Top Five Moments as a Production Assistant aka Gopher

2015.03.12 | Screenwriting

One of my most loved and used pieces of advice when talking to new writers is to get out and actually make a film before you attempt to write one.

Is it mandatory? No. Will it improve your writing? Yes, in folds.

But with the folding comes delight, terror, and humor. Here are my top five memories of working in the infomercial world.

Grand Theft Parsons
Grand Theft Parsons – 2002

1) Day One

During the fall – spring season, I worked at an Orange County based repertory theater. But summer was always a fight to pay the rent, so when I stumbled upon a production company hiring P.A.s, I applied for the job because I knew someday I was headed to L.A. and the experience would be worth its weight in Oscar statues.  I was very excited to get the position because once I met my co-workers, I realized I was the only female P.A.. Power fist!

After a few days of doing paperwork I didn’t understand (call sheets, etc), they sent me to set.  I was basically a lamb going to slaughter and it was probably one of the most frightening experiences in my life. What do you touch? What don’t you touch? Are those dirty men with their guts hanging out over their tool belts actually smoking cigarettes in the fumes of the generator?  I made it through the day, only getting yelled at once. The biggest lesson on your first day is don’t touch ANYTHING without being told to do so by your immediate supervisor (the A.D.).

2) Dusty the P.A.

With one commercial under my belt, the set me loose with a little more responsibility because I hadn’t burnt anything down yet. We had an oddly late call to the beach where we lugged a million containers (I counted) to a beach. When 6 pm rolled around, I asked why we weren’t shooting. “Oh, no, honey, this is just the gear set up. See you at 4:30 a.m. tomorrow. ” So, basically, it took 8 hours to move everything the set needs to one location when normally it takes 2.

The next day I reported for duty and the A.D. handed me a large, new, paint brush. He said my only job of the day was to keep the actors clean. Clean? “We’re on the beach so they’ll get sandy, so be ready. ”  Okie dokie, sir.  Green as the day was not,  I went to craft service and ate breakfast, armed with my paint brush, awaiting my destiny.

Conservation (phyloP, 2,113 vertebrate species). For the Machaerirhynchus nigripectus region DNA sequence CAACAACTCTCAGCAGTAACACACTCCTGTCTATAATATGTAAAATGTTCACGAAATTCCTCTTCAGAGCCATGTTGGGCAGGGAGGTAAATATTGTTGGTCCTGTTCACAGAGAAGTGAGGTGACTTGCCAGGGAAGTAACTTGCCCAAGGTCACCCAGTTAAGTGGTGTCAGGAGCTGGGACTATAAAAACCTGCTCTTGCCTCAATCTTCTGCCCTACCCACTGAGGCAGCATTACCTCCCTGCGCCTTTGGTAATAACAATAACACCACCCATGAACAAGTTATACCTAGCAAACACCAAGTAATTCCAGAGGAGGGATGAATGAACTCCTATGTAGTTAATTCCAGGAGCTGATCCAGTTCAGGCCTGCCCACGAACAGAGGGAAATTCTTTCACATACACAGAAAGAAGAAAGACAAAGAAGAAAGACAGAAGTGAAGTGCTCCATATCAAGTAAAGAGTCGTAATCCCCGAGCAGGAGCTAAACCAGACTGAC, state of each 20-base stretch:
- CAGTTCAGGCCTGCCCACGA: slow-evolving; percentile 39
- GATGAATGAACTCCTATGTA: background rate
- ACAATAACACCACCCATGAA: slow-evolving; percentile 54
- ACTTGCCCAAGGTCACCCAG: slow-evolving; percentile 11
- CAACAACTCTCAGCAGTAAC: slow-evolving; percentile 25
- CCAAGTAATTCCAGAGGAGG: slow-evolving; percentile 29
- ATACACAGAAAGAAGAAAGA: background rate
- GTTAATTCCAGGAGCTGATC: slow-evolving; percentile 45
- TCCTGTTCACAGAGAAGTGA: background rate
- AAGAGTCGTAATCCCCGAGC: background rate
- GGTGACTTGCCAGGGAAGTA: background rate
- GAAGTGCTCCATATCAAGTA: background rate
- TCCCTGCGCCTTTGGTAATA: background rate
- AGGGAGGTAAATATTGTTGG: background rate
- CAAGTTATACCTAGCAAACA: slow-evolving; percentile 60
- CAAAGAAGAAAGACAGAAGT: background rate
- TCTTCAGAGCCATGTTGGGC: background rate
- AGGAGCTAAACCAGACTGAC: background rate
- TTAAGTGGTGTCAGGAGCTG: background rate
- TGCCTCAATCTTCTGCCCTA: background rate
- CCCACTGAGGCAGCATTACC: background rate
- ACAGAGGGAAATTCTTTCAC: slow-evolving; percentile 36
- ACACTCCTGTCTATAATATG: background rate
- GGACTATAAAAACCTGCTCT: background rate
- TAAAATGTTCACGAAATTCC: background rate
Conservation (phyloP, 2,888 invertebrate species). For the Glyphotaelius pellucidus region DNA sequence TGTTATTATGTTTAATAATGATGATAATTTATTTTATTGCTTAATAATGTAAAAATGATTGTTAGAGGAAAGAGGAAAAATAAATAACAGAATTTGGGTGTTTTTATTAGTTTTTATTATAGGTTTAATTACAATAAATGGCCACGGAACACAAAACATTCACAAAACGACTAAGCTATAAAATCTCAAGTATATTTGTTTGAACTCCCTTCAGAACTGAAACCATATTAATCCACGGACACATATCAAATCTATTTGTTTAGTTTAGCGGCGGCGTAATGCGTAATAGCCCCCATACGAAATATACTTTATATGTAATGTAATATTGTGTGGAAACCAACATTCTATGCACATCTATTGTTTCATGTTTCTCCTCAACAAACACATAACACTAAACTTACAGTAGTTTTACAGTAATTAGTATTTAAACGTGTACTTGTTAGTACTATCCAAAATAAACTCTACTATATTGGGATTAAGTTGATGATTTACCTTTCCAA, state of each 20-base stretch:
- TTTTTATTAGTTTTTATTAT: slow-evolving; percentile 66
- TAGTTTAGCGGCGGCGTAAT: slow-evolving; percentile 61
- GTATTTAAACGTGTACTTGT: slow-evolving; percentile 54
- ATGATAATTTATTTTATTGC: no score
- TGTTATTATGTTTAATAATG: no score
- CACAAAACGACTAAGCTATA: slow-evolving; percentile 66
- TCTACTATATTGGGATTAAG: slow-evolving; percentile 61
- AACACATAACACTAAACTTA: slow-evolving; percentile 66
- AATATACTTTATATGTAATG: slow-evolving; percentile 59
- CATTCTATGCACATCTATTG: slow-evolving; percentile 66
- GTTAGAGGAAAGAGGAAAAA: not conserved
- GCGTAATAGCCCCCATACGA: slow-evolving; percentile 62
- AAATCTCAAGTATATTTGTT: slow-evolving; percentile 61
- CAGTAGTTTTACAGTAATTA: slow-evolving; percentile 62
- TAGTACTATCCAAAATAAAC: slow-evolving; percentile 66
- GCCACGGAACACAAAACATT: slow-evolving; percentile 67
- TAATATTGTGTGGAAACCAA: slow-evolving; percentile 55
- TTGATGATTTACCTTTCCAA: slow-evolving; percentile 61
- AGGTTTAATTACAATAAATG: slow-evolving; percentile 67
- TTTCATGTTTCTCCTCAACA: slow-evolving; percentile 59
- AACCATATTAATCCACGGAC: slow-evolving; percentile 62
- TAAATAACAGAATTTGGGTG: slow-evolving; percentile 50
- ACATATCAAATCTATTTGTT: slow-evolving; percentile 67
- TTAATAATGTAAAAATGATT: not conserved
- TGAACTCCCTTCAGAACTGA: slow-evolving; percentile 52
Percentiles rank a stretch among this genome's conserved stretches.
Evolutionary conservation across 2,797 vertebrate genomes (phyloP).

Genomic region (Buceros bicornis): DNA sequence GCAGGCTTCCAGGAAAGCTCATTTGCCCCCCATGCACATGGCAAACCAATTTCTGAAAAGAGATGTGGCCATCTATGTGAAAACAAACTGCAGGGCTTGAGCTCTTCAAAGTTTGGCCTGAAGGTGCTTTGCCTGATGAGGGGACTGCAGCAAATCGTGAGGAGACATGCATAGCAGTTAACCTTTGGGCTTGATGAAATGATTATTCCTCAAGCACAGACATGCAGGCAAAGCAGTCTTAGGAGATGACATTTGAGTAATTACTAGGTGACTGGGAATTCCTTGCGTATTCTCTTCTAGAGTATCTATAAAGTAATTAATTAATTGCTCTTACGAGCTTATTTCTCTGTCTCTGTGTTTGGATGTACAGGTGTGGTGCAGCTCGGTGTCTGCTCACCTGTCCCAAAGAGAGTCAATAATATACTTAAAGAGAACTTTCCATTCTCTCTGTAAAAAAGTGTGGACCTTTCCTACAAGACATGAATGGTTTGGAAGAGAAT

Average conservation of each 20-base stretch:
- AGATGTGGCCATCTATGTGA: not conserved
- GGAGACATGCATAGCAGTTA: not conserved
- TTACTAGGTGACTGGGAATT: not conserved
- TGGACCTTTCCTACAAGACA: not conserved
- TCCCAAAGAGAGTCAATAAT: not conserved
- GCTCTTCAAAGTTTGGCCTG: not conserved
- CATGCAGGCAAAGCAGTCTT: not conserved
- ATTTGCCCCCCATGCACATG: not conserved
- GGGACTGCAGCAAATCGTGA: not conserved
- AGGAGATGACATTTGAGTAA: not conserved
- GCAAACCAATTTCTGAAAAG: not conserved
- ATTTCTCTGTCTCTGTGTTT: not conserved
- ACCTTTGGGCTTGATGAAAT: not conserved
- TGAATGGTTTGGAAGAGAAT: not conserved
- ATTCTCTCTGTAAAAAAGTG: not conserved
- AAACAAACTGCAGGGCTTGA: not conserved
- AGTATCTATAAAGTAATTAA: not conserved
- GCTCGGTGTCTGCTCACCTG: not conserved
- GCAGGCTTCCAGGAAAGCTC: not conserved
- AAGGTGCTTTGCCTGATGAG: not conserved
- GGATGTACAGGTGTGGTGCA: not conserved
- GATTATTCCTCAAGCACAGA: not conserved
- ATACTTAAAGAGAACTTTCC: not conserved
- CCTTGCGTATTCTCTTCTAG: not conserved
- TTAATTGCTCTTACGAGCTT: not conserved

Once the set and crew were ready, the actors were walked on and I’m faced with three well built actors, 2 women and 1 very very very very cut gentleman.

I spent the next 12 hours brushing sand off of glutes, thighs, and six packs.  And instead of being called by my name, they cooed for “Dusty”.

Best day ever.

3) Dusty the P.A. and roundabout hero of the homeless

During the same commercial, somewhere near 5 o’ clock in the evening, craft service was asked to start packing up the mid-day snack (hot dogs and burgers).  While this was going on, a homeless man had walked through the set, eyeing the tent where other P.A.s were packing up and grips were eating. There must have been 20 hot dogs left even with the crew completely stuffed, and so, innocent me, I put together a meal for the poor guy.

Not five minutes after this moment, the A.D. is screaming down at me about not encouraging the hobos because they’ll come back in droves. In my head I’m spitting in his face, thinking, fuck, it’s 5 o’clock, we’re not coming back, what is your problem. Scream any louder and you’re going to have a heart attack.

Once the vocal flagellation was complete, he walked away to finish work.  I went right back to craft services and packaged up more hot dogs for the homeless guy and handed all of them to him .

The grips near craft service gave me a standing O.

Fuck that A.D.

4) Lamborghini

All I remember about this day was an unbreakable pair of glasses as the focus of the commercial and the hottest car you’ve ever seen. Dusty to the rescue! I spent the entire day removing finger prints and you know EVERYONE had to touch this car.

5) Upgrade

After an unending amount of  golf and workout infomercials which includes my failed break into show business as a testimonial actor (the commercial never aired), I was told they needed a wardrobe supervisor for an ABC internal industrial commercial. What, no P.A. position? I’m being promoted?  HOTCHA!

The position was really not much more different than what I did as a P.A., they just wanted someone voting on which outfit each ‘cast member’ would wear. No stripes, no white, that was my only order.  But at least my resume was upgraded by the job. I was finally able to work in Hollywood at that point, and nailed my first film as an on-set dresser without an interview.



What do all of these memories have to do with screenwriting?  Every commercial I did, and every film I worked on, no matter what I was doing, I was a part of the process. I learned how to make films and by knowing how to make them, you can write them more effectively.

You’re sorely missing out if you don’t try being a P.A. at least once.  Some writers may disagree with me, but because they haven’t done it, they can’t see the light that shines above you while you’re writing. It really does add to the experience.

Break a leg, folks.






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